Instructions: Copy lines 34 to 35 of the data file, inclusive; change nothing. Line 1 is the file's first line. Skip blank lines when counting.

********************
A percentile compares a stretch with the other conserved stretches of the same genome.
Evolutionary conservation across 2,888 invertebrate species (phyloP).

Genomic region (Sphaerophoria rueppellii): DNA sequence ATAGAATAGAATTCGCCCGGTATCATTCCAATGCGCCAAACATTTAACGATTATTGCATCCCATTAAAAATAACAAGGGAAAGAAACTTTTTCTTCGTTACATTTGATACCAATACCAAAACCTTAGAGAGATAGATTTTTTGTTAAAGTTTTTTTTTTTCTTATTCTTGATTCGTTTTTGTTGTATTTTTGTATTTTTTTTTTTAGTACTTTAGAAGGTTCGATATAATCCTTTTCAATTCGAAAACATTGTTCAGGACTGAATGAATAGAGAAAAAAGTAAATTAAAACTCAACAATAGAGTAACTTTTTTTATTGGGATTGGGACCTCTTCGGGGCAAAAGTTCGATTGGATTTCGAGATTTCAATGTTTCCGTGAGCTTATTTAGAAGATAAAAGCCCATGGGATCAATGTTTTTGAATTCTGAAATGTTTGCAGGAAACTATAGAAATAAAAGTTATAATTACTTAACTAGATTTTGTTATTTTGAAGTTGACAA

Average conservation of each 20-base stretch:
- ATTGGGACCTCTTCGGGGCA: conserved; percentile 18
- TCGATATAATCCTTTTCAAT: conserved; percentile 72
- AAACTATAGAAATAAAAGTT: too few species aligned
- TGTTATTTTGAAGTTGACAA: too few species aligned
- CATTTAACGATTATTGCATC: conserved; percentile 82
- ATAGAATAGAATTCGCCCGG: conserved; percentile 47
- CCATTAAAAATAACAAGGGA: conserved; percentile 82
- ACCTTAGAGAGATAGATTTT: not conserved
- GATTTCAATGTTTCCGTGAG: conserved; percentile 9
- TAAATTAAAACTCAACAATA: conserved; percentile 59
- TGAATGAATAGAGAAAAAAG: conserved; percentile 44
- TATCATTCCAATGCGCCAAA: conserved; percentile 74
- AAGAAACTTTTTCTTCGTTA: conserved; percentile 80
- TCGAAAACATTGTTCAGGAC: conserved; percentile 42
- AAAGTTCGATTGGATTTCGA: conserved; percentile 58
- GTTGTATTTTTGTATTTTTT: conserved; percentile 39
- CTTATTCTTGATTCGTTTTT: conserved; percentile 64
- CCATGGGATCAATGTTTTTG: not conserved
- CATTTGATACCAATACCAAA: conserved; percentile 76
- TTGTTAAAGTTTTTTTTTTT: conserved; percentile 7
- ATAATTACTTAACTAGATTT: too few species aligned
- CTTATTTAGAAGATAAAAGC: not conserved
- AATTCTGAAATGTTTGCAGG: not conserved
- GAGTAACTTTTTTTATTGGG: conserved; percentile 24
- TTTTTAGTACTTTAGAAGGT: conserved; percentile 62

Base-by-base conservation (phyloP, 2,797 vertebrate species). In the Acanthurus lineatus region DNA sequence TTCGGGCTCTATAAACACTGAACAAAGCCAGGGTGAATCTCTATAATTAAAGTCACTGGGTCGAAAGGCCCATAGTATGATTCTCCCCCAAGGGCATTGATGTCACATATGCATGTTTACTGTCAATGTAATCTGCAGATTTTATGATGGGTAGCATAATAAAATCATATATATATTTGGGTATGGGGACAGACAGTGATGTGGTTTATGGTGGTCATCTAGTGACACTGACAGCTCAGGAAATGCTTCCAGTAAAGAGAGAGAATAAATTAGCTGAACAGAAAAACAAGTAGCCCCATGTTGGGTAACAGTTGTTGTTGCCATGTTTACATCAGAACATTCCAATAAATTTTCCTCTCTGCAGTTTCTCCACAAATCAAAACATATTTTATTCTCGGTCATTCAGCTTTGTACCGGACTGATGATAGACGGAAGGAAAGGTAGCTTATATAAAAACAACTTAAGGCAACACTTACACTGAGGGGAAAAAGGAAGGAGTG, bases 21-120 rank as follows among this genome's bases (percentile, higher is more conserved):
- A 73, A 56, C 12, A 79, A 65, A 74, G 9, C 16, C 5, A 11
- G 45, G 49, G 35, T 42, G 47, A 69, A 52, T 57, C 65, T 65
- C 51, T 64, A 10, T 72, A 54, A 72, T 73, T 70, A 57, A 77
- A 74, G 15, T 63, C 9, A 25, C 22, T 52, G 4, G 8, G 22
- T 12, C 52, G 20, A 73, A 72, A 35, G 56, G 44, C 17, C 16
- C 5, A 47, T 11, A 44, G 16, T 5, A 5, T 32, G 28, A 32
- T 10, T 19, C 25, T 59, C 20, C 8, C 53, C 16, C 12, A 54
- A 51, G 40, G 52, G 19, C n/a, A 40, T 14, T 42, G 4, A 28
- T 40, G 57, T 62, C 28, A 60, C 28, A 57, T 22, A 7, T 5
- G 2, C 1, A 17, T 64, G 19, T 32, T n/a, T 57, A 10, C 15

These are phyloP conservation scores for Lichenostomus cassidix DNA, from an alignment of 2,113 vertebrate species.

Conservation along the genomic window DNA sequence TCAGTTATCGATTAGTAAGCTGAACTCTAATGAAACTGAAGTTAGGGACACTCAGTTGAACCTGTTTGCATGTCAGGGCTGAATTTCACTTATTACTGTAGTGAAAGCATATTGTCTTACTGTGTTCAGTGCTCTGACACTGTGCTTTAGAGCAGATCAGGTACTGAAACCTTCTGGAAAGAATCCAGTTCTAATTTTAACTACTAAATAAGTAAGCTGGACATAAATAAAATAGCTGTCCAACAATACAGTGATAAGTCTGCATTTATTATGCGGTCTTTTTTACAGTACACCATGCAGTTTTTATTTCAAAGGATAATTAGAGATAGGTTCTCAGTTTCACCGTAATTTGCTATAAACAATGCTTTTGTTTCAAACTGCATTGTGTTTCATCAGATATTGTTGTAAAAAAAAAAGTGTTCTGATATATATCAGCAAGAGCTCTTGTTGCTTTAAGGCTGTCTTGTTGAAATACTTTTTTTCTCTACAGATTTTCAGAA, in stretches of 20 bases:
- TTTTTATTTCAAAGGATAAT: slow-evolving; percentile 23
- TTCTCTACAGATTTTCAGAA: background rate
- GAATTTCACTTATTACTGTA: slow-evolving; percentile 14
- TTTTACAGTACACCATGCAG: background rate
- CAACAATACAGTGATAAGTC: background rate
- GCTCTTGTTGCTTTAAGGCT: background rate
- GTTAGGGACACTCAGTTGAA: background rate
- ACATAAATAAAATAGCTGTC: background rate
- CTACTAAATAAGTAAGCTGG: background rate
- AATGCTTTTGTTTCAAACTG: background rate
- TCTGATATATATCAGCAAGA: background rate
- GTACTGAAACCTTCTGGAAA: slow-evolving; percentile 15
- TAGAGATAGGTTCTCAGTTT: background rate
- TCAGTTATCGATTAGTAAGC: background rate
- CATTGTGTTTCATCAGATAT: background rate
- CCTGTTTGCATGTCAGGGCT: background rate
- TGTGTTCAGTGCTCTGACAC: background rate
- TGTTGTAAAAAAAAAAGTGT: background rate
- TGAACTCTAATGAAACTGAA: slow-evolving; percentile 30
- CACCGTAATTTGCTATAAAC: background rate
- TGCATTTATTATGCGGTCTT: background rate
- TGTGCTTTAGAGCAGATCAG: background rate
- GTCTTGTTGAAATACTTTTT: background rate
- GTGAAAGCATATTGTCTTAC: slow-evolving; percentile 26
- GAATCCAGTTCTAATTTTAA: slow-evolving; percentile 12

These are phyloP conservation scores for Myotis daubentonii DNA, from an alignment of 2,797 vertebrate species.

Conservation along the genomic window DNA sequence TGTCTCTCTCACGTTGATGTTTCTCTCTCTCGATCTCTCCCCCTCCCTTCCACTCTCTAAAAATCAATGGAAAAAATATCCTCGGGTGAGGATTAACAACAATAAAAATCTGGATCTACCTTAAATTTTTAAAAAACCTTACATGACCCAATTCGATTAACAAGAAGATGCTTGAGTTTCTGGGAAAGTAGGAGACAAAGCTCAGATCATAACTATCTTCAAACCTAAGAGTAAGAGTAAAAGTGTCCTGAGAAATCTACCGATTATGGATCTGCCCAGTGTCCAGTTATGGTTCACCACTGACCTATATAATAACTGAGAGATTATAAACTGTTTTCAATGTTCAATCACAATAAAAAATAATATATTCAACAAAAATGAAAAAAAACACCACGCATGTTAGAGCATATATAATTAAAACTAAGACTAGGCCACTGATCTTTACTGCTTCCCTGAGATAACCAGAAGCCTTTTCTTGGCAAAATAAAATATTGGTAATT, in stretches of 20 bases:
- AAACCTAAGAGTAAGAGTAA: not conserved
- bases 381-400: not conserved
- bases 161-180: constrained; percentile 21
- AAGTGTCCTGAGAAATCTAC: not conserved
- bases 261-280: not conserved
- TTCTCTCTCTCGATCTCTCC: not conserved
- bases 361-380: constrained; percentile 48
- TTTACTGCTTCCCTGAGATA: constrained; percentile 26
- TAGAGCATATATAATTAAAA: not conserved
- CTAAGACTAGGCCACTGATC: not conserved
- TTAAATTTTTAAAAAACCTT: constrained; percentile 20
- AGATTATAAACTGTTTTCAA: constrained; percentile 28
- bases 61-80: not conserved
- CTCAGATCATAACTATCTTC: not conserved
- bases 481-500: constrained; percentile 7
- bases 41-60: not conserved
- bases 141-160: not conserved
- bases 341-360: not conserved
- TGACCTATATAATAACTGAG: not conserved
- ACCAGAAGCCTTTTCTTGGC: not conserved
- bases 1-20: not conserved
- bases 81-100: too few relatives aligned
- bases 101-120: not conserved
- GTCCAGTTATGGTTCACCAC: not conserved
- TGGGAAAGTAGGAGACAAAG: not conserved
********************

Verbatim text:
- A 74, G 15, T 63, C 9, A 25, C 22, T 52, G 4, G 8, G 22
- T 12, C 52, G 20, A 73, A 72, A 35, G 56, G 44, C 17, C 16